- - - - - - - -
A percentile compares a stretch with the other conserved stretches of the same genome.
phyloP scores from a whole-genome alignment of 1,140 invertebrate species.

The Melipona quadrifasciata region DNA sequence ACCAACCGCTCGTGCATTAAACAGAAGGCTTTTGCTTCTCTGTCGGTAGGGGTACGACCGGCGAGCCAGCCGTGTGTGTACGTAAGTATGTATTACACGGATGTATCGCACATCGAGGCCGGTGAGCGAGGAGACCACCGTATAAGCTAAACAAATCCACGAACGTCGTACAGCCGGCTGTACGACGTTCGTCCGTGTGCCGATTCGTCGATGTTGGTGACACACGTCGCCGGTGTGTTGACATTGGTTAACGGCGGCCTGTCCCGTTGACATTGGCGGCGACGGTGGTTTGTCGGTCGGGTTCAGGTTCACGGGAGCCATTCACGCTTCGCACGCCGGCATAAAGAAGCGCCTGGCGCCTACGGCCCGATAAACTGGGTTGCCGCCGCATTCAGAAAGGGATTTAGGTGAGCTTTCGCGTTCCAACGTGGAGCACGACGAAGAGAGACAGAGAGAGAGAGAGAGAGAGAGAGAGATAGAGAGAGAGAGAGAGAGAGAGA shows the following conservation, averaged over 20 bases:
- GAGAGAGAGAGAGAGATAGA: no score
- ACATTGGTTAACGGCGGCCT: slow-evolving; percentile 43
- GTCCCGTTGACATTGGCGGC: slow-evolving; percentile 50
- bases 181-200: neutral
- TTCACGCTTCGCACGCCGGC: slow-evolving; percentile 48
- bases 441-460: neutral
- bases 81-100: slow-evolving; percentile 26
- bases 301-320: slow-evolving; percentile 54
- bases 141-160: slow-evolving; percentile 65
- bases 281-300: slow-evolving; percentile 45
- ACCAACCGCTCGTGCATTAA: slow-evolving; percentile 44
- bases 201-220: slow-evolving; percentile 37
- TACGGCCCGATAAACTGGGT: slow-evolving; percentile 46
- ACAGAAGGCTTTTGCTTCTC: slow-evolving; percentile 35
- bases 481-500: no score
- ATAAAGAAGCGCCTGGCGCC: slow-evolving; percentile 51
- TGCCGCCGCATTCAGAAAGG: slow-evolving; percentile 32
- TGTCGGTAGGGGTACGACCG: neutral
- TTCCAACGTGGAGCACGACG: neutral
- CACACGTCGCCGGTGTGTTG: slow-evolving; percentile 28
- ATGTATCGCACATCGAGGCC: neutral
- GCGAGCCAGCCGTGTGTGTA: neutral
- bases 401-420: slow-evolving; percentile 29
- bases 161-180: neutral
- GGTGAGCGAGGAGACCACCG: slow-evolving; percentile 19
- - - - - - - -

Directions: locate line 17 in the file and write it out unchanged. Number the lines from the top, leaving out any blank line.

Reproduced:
- ACAGAAGGCTTTTGCTTCTC: slow-evolving; percentile 35